This post in particular resonated with me because I'm that enthusiastic guy that saves and budgets just to get a flight lesson in at the end of the month. Only I'm not a kid. I didn't get bitten by the aviation bug until a few years ago. I'm now in my early 30s wondering if it's too late to make a go at it as a career, and is it even wise to do so given all the doom and gloom I read about this industry (even though there's nothing else I can think of that I frankly want to do).

I just fear becoming regretful like the law student in the above comment.

Sam said...

Thanks everyone for your comments, sorry for the delay in responding as I was in Greece when most of you responded and I've been fairly busy since my return. The comment from anonymous 9:14 was particularly interesting, as was the response from Mark and second post from anon. Mark, so far as "what did you expect," most pilots early in their career don't have a very realistic idea of what it's like at the regional airlines unless they have friends or family there. The flight schools certainly aren't going to tell the truth, students would quit in droves! I do think that those who know what they're getting into can better plan accordingly and tend to be less bitter when they get there; that's a big part of what this blog has been about.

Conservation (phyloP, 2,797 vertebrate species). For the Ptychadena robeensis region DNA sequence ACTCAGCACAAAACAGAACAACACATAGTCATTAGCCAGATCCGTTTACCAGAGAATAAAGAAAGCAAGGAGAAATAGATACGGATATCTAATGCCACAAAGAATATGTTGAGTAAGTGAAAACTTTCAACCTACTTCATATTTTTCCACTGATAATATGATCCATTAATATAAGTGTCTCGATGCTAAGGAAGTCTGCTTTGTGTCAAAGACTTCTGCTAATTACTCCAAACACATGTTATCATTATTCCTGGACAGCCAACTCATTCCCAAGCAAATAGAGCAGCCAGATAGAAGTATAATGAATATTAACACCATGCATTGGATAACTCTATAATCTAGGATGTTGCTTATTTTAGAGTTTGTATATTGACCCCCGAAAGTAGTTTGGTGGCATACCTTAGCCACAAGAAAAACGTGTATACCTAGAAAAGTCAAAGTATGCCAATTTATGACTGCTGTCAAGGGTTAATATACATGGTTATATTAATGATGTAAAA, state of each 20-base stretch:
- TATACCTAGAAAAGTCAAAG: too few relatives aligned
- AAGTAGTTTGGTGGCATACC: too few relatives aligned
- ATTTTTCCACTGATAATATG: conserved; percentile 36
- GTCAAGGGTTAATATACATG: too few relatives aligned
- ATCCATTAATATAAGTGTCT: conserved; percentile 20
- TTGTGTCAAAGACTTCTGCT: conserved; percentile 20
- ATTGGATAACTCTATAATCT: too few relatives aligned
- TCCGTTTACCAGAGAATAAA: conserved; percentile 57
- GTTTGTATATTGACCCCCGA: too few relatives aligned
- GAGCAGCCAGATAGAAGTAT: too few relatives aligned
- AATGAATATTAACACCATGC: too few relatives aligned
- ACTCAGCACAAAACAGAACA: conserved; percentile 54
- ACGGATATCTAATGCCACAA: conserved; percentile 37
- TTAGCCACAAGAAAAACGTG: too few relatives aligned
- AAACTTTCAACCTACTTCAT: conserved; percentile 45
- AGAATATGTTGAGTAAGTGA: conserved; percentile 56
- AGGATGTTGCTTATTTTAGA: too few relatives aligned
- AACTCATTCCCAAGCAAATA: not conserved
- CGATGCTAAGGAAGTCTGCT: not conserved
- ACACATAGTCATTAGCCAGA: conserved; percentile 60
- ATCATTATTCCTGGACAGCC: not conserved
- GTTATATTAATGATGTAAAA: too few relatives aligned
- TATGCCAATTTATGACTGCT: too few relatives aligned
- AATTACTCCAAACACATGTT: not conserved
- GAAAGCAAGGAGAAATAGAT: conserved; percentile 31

James, I don't know what to tell you. I can't in good conscience recommend that anyone get into aviation right now. I feel a little guilty for ever suggesting it on this blog. If you really think that you couldn't be happy doing anything other than flying for a living, well, I can't say don't do it. Just be forewarned - you will never love flying as much as you do right now. Even as I do generally enjoy my job, my enthusiasm for flying is nowhere near it was when I was young and scrimping for every penny needed to get me in the air. That which is common loses its preciousness.

If your priority is for flying to remain a lifelong passion, stay out of aviation as a career. Focus on doing something you don't mind that's lucrative enough to afford your own plane and see the world from it.

Mark said...

Sam et al: I didn't mean to offend with 'what did you expect' - I guess being a bit older, I'm more well informed. The information is out there - blogs such as this, websites like pprune, and through gliding and private aviation I have come to know quite a few airline pilots. My concern is that you only ever hear from those who have a complaint, hence my dillemma. That said, since coglan, it's become clear to me just how bad the US reigonal scene is; I don't envy anyone there.

I wrote a lot more, but just realised I was repeating my previous comments. Unfortunately the god of profit affects all walks of life. It seems in the current age, it is not enough to work to live, one must live to work. Bit depressing really!

For my part, I don't know what to do - I detest the day job, but I'm fortunate enough to fly for pleasure. That situation will change soon, and I'll struggle to afford to fly. Do I take a chance on flying professionally, or is it out of the frying pan into the fire - who knows! Problem is I can't think of anything else..

Damn da-vinci! he knew what he was talking about when he said "once you have tasted flight.."

Anonymous said...

Hi Sam. Interested in renting 2 rooms in my spacious home located some 15-20 minutes from SeaTac (Bellevue to be exact) to pilots or flight attendants. Is there somewhere in the airport (can I ask a pilot to post in the employee lounge?) I can post to get the most eyeballs looking at my ad? Thanks (you can also reply directly to